In this edition, Kanye reacts to a broken heart by putting tarps on all his furniture, Pitbull steals an Italian techno track and makes it even better, Chad Vangaalen lets his freak-folk flag fly, The Streets returns with a delicate ballad, and Brightblack Morning Light whisper something about the spirit of the Buffalo, or something.
1. Kanye West "Love Lockdown"
I'm not immediately loving this song like I (and everybody else) did with "Stronger" and "Good Life," for instance, but I'm definitely fascinated by it. Musically, this is about as minimal as possible, just three tuned bass drum noises, joined later by simple piano chords and what sounds like African percussion. It's nowhere near as leftfield as M.I.A.'s triple-time African drum tribute, "Boyz," but it's still pretty crazy, and the video's dreamlike imagery only adds to the strangeness.
2. Pitbull "Krazy"
Didn't I write a while back about how dance beats are taking over hip-hop? Well, this is the most extreme example yet: a few years back, Italian producer Frederico Franchi put out a storming track called "Cream," whose simple, wobbling melody and thudding breakbeat made it totally infectious. (It was one of the first tracks featured in an epic Simian Mobile Disco DJ set I wrote about last year.) Along comes Miami rapper Pitbull to put some raise-the-roof lyrics over the top, and you've got one of the most fun (and unlikeliest) hits of 2008.
After the jump: Canadians croon, Mikey Skinner hits the skids, and hippies hypnotize me.
Lots of people have mentioned the loveliness of the Obama campaign logo, with its stripey field, rising sun, and handy reminder of the first letter of the candidate's name. While I've already spent some time analyzing and mocking the McCain campaign's terrible design work, something occurred to me watching another one of his angry mobs rallies on TV yesterday: his "logo," a shaded 5-pointed star, is nothing but a Zapf Dingbat. Zapf Dingbats, for the un-font-obsessed, was one of the original "symbol" fonts; instead of letters, typing on your keyboard gets you various shapes and doodads to spice up your PowerPoint presentation--snowflakes, squares, check-marks, and yes, stars. So, which letter do you think one must type while using the Zapf Dingbats font to create McCain's star, my friends? That's right: his crack team of designers came across this patriotic symbol by typing shift-O.
After the jump, the Zapf Dingbats character map, just as proof.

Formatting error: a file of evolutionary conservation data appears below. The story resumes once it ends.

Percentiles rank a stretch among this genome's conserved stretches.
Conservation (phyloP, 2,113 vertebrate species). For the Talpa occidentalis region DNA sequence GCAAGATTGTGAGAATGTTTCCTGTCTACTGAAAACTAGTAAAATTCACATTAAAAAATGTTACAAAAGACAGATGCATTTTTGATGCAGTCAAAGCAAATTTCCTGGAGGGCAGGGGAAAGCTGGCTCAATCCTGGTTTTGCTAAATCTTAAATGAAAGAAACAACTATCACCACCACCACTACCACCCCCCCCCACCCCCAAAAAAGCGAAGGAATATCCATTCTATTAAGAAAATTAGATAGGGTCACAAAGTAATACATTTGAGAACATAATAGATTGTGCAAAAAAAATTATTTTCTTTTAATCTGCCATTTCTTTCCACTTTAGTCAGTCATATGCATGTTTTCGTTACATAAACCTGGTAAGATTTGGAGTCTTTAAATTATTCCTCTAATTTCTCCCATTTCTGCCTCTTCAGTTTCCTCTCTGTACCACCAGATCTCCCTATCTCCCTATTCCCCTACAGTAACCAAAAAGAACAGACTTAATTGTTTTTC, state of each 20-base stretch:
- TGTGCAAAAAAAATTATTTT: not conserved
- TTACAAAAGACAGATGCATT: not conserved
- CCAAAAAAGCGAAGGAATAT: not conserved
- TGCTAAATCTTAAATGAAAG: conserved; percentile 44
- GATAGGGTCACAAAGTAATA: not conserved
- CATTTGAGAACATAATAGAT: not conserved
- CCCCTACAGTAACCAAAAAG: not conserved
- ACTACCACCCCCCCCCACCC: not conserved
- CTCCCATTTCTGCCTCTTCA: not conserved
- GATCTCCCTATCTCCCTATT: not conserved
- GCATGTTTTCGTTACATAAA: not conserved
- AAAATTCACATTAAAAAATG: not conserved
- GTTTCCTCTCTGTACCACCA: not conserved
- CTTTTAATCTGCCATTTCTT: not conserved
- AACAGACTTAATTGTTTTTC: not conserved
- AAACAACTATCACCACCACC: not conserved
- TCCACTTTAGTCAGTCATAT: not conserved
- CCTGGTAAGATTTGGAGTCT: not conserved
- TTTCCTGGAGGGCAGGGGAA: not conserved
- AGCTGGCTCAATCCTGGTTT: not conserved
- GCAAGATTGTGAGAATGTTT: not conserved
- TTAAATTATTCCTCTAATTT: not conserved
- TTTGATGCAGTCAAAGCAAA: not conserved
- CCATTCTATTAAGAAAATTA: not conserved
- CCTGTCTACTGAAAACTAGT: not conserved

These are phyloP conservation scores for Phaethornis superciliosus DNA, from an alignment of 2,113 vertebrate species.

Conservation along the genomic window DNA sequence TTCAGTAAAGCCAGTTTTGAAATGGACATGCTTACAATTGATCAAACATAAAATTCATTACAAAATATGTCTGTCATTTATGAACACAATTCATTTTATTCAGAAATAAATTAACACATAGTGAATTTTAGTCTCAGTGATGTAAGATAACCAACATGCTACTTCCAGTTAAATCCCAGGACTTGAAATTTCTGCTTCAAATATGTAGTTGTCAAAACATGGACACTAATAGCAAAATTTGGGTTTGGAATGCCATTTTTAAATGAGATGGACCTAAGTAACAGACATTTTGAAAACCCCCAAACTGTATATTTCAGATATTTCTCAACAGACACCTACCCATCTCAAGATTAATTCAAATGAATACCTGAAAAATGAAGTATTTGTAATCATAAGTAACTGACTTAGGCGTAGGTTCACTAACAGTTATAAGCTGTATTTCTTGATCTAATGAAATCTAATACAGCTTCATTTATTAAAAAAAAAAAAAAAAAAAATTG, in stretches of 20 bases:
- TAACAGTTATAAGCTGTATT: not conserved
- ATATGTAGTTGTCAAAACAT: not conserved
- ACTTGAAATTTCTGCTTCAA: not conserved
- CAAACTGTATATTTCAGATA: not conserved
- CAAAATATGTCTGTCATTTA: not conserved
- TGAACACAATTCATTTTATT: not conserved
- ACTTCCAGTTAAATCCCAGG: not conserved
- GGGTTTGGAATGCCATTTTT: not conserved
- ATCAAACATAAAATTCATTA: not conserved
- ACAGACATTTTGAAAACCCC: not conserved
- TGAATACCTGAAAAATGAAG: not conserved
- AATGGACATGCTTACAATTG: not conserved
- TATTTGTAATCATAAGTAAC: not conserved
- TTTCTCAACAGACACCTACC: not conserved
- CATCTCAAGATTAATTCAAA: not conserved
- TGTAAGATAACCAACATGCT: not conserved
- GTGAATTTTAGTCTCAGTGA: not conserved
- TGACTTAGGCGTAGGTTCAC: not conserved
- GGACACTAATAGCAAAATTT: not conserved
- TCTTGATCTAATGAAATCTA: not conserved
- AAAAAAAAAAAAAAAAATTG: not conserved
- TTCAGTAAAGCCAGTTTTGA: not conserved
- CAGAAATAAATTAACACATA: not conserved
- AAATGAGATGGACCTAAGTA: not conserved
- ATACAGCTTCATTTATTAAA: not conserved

I've been doing pretty well this election season, emotional-stability-wise, but today, I'm starting to get really pissed. With the tacit encouragement of the candidates, McCain-Palin rallies are turning into lynch mobs, astonishing examples of the real consequences of pushing Rovian campaign tactics that far. Whether or not Obama is dominating in the polls, this kind of stuff makes me furious and terrified, and I'm not sure I'll be able to watch the debate tonight without being physically restrained, or my TV might end up out on the sidewalk.
Oakdale, California's Brett Dennen understands. His new album, Hope for the Hopeless (hey, that's me!) comes out October 21st; his label, Downtown, has a free mp3 of the first single, "Make You Crazy" (that's also me!), whose lyrics acknowledge that the "lies just to get you/spies just to get you" are "enough to make you go crazy." Thankfully, its sunny samba rhythms have the calming properties of a nice caipirinhanot too sweet, but tasty enough to help you forget why you were about to blow your top over some planted pseudo-redneck at a Palin rally. And is that Femi Kuti in the background? Why yes it is. Ahhh, that's better.
Is this, finally, the last sign of the impending apocalypse? Or are things going to get even worse? Artist Mark Quinn has immortalized model Kate Moss in actual 18-carat gold in a sculpture on display at the British Museum in London. No, it's not solid gold, but weighs "about as much as the supermodel herself," which means it's worth around 2.5 million bucks, even melted down. Elevating the low and immortalizing the ephemeral are of course standard tropes in art (and even on the Riff!) but it sure seems like pushing the insanity envelope has really taken off in sculpture lately. Here are some of the more jaw-dropping recent three-dimensional examples of why our culture is in a hedonistic free-fall. Needless to say, many of these links will not be safe for work.
If you're having second thoughts about that bold Sarah-Cuda hunting bow purchase following Palin's mediocrity in last night's veep debate, you may consider trying the Obama Belt on for size.
The belt is made by unionized laborers, and fashioned from recycled "pot metal"—my personal favorite. It's yours for just $100, 100% of which goes toward "swing state initiatives" in support of Barack Obama. For the über-Obama supporter, or as New York designer Elise Mogensen says, "For all those Jay-Zs out there who want theirs to be extra-special," belts in sterling silver ($800), 14k gold ($9,800), 18k ($14,500) or platinum (market price) are available upon request.